The Right to Choose

           Infants convey their refusal by crying, shaking their head, and at around 12 to 24 months old, they begin to understand the meaning of “no” and begin to use it (BabyCenter). Though it is a basic human right for a person to be able to decide whether or not they choose to do something, there are millions that are not able to choose for themselves as this right is taken from them. A primary example of this situation is slavery—most who are/have been enslaved did not choose to be in the position that they are/have been in; though some might have had the opportunity to choose, they were likely forced into the situation. Above all, as a slave, the right to choose and speak up for yourself is seized from you.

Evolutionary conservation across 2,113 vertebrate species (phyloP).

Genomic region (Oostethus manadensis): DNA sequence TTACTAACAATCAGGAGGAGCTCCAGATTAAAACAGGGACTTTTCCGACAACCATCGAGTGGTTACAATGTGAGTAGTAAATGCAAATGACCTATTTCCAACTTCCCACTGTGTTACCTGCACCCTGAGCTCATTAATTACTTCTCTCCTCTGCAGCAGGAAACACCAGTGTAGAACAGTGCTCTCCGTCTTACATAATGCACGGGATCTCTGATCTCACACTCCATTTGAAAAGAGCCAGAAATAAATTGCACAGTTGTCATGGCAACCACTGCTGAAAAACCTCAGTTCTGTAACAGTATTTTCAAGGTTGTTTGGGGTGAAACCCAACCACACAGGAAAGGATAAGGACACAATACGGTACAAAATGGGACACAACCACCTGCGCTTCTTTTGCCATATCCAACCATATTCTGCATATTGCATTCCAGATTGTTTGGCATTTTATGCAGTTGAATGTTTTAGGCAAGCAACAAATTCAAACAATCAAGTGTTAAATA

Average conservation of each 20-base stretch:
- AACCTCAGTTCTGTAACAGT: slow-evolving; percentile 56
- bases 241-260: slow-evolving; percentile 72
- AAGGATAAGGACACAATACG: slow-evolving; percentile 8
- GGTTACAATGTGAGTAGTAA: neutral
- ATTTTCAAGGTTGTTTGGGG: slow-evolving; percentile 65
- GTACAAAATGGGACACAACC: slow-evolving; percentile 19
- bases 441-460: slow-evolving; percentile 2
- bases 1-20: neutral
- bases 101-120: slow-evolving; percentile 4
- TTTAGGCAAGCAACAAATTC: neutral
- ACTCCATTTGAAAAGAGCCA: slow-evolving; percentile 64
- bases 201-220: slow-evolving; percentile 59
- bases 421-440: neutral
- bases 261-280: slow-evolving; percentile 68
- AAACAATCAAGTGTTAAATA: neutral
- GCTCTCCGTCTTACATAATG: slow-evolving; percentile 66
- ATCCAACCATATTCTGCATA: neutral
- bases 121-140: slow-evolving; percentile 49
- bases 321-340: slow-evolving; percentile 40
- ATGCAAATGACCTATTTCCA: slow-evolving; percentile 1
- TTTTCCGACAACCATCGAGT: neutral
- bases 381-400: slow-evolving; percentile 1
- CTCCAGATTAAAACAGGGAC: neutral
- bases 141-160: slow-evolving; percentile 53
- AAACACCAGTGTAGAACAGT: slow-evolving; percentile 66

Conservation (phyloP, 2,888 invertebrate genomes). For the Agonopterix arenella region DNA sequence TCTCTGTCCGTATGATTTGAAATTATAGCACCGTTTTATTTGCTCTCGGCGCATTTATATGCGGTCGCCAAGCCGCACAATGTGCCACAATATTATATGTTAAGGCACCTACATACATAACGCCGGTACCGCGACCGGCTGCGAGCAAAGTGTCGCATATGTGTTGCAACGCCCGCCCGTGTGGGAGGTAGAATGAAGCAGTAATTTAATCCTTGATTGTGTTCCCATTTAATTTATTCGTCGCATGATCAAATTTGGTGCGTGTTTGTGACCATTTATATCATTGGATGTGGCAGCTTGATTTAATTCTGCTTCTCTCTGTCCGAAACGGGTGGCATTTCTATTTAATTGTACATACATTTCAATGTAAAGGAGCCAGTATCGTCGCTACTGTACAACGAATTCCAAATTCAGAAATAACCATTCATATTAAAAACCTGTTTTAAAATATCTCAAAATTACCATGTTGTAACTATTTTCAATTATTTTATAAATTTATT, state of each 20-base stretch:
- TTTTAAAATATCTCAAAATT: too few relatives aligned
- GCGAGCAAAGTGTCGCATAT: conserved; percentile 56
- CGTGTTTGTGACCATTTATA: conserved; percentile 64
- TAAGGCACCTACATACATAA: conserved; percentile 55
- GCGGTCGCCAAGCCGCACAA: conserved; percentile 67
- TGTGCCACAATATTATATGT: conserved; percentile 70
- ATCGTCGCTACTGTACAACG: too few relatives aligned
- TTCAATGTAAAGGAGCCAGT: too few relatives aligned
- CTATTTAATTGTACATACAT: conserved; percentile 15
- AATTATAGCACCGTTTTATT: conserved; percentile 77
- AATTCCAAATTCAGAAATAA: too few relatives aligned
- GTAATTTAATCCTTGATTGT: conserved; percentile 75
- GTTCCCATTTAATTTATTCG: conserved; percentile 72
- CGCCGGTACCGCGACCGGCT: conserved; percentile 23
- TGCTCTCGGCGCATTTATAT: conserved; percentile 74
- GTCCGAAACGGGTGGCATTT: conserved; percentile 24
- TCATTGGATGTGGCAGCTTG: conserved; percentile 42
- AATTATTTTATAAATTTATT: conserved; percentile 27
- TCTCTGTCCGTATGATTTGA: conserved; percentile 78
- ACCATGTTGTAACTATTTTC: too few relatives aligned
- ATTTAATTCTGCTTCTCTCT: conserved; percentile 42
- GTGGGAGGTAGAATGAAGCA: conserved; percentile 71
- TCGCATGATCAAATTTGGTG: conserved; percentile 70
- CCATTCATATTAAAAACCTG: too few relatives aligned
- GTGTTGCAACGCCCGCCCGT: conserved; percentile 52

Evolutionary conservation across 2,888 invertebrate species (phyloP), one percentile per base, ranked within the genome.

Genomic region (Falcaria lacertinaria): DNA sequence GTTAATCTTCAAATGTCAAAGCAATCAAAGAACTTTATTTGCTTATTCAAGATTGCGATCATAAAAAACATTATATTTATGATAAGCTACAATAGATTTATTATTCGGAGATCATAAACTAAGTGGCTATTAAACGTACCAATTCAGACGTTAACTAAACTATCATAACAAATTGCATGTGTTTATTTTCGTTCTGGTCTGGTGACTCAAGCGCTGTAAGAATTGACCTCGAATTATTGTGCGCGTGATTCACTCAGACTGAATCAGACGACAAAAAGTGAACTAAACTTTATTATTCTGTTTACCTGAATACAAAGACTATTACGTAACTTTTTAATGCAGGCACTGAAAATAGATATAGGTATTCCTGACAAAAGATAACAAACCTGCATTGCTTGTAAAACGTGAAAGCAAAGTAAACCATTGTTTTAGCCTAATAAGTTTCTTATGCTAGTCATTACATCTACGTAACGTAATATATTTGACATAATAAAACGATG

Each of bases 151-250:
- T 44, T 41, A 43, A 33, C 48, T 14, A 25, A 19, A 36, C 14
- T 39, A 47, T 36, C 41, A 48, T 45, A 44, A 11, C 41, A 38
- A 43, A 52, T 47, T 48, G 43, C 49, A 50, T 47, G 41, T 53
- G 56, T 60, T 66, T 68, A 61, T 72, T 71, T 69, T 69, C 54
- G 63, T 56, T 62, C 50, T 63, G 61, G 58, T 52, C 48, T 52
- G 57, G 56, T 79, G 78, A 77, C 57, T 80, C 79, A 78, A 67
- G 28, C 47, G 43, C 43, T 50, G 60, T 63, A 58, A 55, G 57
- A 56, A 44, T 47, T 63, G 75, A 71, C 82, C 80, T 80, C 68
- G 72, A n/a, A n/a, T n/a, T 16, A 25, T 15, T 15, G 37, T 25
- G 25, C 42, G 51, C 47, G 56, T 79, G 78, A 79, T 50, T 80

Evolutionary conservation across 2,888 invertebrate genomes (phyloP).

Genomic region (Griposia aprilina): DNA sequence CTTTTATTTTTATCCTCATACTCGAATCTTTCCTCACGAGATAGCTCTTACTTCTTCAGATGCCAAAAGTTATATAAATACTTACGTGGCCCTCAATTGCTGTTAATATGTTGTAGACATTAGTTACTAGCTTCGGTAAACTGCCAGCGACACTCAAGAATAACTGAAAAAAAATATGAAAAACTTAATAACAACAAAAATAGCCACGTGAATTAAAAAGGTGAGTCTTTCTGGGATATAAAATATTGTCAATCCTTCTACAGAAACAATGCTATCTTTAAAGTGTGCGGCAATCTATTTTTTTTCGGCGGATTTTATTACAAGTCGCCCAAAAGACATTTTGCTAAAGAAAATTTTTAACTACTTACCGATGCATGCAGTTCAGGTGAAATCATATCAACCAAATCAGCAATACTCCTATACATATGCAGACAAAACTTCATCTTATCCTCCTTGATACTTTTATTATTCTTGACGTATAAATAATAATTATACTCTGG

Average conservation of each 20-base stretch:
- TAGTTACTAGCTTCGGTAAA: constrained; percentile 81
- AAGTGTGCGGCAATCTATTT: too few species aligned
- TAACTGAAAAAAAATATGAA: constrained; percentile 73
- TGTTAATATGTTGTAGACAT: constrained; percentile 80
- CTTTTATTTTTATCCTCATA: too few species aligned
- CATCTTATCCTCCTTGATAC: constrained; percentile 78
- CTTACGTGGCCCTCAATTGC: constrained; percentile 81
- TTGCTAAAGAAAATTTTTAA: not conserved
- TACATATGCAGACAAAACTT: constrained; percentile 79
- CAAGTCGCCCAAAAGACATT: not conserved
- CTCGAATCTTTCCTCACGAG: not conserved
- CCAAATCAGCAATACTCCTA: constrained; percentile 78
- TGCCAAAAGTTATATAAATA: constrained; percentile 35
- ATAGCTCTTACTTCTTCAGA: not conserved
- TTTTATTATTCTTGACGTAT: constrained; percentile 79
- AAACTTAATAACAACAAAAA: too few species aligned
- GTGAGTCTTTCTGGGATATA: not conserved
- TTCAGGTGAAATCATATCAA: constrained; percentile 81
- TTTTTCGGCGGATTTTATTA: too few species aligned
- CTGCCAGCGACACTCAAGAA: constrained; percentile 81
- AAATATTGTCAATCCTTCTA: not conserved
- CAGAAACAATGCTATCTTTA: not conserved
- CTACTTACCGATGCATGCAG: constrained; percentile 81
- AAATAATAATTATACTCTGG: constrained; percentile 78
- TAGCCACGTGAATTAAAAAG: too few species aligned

It is easy to forget about how easily a person’s life can change from one moment to the next. Ishmael Beah had been living a normal life until, as a twelve year-old, he was enslaved and was forced to fight in the Sierra Leone civil war in 1993. Beah’s family, along with many others, was consumed in the fires of a burning village, leaving him without a family and without a home. Beah found shelter in a village run by government soldiers—however, through the use of “fear, indoctrination, cocaine, marijuana and brown-brown (cocaine mixed with gunpowder), the government army turned Beah and other children into killing machines (End Slavery Now).” Similar to many instances of slavery, Beah was not able to refuse the orders to kill given by his commanders and was not allowed to ask any questions: “There was no second guessing because when you ask a question and you say ‘Why,’ they’ll shoot you right away.” Beah spent three years fighting in the Sierra Leone conflict and was rescued by UNICEF in 1996. Now, Beah is an accomplished writer and activist dedicated to “make sure that what happened to [him] doesn’t continue to happen to other children around the world (Ishmael Beah).” In his memoir, A Long Way Gone: Memoirs of a Boy Soldier, Beah reveals his experiences as a boy soldier: “My squad is my family my gun is my provider, and protector, and my rule is to kill or be killed.”